Climate change is a global issue that researchers believe will have serious, negative consequences in the future, but its current effect on wildlife is apparent. The adaptations that many species have undergone to adjust to the varying climate include shifting their migratory ranges, migrating earlier or later than usual, and changing hibernation patterns.
The CWF focuses on three areas of climate change:Using Habitat Restoration and Conservation to Store Carbon;
Planning for Wildlife Adaptation to Climate Change; and
Advocating for Strong Carbon Emission Reduction Targets for Canada.
The Canadian Wildlife Federation greatly relies on financial support. Donations play a crucial role in the CWF’s involvement and preservation of wildlife in Canada. The CWF accepts many types of donations including a monthly donation, which is a regular commitment to donate a certain amount of money each month. Other donation types include: one time, in memoriam, In-honour and bequest, which can be sent through the CWF’s website.
The Canadian Wildlife Federation works with all levels of the Government of Canada in addition to businesses for the purpose of meeting their goals, which are to increase awareness for the welfare of wildlife in Canada. The CWF works with provincial and territorial governments, federal agencies, organizations and Environment Canada. Some national partners include: Canadian Wildlife Service, Parks Canada, Royal Botanical Gardens (Ontario) and Atlas of Canada. The many partners of the CWF provide financial support and aid with resources to help protect wildlife. The financial support and resources that these partners offer help to increase awareness and stewardship of wildlife preservation in Canada.
The Canadian Wildlife Federation has recently teamed up with MasterCard Canada, to create MBNA. MBNA is a premium MasterCard, and once applied for, MasterCard will make a donation to the CWF. This program has been in effect for more than 10 years and MasterCard holders have raised over $330,000 for the organization in everyday purchases to support education and conservation programs.
The Canadian Wildlife Federation works with Boomerang Tools. Boomerang Tools is a Canadian tool company that focuses on reducing, reusing and recycling. They have developed an Ecological Program, where old tools are recycled for credit and sent to a local metal recycling plant. All proceeds from the tool-recycling program are donated to the CWF to conduct projects and research.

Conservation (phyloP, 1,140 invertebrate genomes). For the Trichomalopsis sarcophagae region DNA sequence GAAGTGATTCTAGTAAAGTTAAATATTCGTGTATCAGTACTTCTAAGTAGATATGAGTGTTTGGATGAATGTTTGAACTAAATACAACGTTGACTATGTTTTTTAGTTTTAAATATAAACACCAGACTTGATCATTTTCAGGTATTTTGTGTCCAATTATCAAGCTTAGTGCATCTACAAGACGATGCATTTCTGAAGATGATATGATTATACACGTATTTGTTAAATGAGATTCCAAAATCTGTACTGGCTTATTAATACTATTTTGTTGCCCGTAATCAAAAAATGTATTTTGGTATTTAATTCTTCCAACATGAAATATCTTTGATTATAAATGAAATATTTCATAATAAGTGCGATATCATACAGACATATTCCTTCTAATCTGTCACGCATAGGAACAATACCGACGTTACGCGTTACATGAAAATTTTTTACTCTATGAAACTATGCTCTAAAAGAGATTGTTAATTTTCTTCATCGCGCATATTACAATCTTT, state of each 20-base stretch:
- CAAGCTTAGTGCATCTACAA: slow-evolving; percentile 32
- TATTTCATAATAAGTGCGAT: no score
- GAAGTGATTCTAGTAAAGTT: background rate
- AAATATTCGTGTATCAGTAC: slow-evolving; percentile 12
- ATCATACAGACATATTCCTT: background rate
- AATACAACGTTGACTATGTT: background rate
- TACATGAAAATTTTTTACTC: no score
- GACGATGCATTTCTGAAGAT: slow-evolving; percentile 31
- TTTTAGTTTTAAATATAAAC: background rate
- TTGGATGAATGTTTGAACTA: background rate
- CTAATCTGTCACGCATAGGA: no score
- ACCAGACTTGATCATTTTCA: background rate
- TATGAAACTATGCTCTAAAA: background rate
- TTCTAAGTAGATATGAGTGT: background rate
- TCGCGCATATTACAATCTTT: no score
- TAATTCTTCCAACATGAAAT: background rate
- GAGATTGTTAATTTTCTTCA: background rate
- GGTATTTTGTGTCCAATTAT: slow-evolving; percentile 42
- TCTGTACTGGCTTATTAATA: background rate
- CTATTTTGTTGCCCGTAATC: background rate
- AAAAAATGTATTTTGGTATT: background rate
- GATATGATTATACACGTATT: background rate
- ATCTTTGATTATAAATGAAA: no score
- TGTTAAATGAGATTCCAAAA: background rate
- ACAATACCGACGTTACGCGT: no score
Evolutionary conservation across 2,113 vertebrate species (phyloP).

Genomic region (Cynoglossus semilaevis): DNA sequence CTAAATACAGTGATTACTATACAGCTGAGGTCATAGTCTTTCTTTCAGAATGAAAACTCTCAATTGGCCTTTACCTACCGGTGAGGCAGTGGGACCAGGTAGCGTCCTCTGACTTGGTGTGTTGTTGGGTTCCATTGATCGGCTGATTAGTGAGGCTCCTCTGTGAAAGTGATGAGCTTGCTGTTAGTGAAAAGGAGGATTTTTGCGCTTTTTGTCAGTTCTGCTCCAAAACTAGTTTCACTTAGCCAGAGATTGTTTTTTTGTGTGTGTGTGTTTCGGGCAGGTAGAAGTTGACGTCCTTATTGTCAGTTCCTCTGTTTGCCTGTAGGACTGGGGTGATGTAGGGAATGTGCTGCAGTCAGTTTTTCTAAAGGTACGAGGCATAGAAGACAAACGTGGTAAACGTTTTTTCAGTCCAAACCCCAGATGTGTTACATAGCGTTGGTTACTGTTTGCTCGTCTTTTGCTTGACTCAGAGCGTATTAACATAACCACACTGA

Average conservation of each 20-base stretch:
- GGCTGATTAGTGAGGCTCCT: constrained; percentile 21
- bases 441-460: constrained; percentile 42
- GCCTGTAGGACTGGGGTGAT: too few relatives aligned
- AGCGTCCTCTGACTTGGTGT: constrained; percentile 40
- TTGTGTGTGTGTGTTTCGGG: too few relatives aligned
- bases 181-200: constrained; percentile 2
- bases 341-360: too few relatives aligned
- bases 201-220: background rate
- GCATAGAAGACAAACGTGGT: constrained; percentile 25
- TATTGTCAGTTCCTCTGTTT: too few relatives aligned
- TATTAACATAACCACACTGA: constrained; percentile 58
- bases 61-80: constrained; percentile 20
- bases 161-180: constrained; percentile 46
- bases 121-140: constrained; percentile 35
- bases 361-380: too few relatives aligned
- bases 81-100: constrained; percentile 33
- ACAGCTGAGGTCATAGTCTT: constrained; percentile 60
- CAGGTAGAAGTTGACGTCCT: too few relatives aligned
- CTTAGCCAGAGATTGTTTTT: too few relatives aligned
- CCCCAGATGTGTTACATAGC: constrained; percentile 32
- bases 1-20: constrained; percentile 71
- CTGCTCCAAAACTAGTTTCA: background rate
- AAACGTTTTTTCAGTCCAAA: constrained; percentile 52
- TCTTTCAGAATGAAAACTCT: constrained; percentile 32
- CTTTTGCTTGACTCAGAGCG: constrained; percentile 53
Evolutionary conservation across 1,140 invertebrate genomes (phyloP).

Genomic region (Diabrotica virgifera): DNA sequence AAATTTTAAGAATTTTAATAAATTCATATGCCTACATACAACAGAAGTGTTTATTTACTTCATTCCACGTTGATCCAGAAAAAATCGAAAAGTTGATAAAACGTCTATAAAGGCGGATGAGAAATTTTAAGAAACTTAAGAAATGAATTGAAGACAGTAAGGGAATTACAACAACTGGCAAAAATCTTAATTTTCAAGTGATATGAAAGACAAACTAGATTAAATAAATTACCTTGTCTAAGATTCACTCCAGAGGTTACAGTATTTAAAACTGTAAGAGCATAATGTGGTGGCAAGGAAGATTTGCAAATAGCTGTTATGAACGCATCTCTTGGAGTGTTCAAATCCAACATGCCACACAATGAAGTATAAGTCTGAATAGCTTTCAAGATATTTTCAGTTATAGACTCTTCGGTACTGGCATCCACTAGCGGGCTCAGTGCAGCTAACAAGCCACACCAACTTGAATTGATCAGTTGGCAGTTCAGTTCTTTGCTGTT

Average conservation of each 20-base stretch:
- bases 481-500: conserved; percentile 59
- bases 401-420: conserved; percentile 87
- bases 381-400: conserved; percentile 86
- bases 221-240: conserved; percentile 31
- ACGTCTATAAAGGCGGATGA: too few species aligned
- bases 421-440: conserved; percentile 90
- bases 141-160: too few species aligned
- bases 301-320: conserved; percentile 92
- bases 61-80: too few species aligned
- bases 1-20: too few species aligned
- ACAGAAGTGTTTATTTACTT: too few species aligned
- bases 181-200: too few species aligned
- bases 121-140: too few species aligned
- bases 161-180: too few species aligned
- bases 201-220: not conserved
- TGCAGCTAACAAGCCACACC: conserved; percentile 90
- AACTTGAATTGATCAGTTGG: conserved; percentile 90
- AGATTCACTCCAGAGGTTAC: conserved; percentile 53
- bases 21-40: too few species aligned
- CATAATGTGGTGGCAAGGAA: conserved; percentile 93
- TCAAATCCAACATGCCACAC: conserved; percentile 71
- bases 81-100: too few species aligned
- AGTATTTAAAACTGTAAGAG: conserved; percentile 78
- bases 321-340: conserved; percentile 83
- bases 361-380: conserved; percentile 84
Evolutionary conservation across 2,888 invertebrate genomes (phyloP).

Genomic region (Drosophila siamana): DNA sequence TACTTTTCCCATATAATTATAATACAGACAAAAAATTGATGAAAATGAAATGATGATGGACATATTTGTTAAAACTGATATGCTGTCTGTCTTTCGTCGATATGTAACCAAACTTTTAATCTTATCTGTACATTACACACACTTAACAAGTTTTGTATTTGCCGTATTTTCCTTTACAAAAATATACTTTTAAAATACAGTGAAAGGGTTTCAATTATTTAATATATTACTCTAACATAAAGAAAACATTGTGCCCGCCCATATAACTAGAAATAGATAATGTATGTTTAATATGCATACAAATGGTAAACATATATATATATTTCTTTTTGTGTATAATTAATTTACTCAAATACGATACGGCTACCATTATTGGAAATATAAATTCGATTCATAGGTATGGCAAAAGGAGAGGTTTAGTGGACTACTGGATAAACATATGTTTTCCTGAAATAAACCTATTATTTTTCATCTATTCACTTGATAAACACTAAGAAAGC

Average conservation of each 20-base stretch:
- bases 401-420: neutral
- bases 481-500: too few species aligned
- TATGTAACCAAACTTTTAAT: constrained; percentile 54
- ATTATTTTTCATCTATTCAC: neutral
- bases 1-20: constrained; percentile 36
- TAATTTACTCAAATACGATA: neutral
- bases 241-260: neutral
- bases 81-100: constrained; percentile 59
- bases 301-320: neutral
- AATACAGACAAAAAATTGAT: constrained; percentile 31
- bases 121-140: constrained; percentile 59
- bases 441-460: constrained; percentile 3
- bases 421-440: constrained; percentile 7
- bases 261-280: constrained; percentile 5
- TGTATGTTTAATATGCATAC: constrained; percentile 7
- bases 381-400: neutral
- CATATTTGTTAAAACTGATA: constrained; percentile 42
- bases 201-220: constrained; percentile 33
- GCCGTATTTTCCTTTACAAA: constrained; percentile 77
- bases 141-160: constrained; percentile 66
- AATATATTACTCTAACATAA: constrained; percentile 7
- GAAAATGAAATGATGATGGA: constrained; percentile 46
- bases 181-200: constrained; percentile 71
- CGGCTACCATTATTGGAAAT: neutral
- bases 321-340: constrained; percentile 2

In 2010, the Canadian Wildlife Federation organized the first annual “Walk for Wildlife”. This walk runs during ‘’’National Wildlife Week’’’ (April 10–16). The purpose of this walk is to raise awareness about sustainable forest management and conservation of habitats for Canadian wildlife. The walk runs across Canada, where communities host local events. All of this can be made possible because of the many partners and sponsors of the CWF.
In 2008, the Canadian Wildlife Federation received $12.8 million in donations and $1.5 million in revenue to total $14.3 million for the year. In the same year, the CWF spent $8.3 million on wildlife aid programs. This means that for the year 2008, the CWF spent 58% of its total revenue on its actual aid programs. As an aid organization, the percentage of revenue spent on aid programs should be as high as possible, keeping administrative and fund-raising expenses to a minimum. In 2009, The Canadian Wildlife Federation received $15.2 million in donations and $1.4 million in revenue to total $16.6 million for the year. The CWF spent $10.3 million on wildlife aid programs. For the year 2009, the CWF spent 63% of its total yearly revenue on aid programs; which is 5% higher than the number in 2008. In 2010, the Canadian Wildlife Federation received $13.7 million in donations and $1.4 million in revenue to total $15.1 million for the year. $8.3 million was spent on wildlife aid programs. For the year 2010, the CWF spent 55% of its total revenue on actual aid programs. This number is 8% lower than in 2009 and 3% lower than in 2008; however the amount of revenue received in 2010 was higher than in 2008.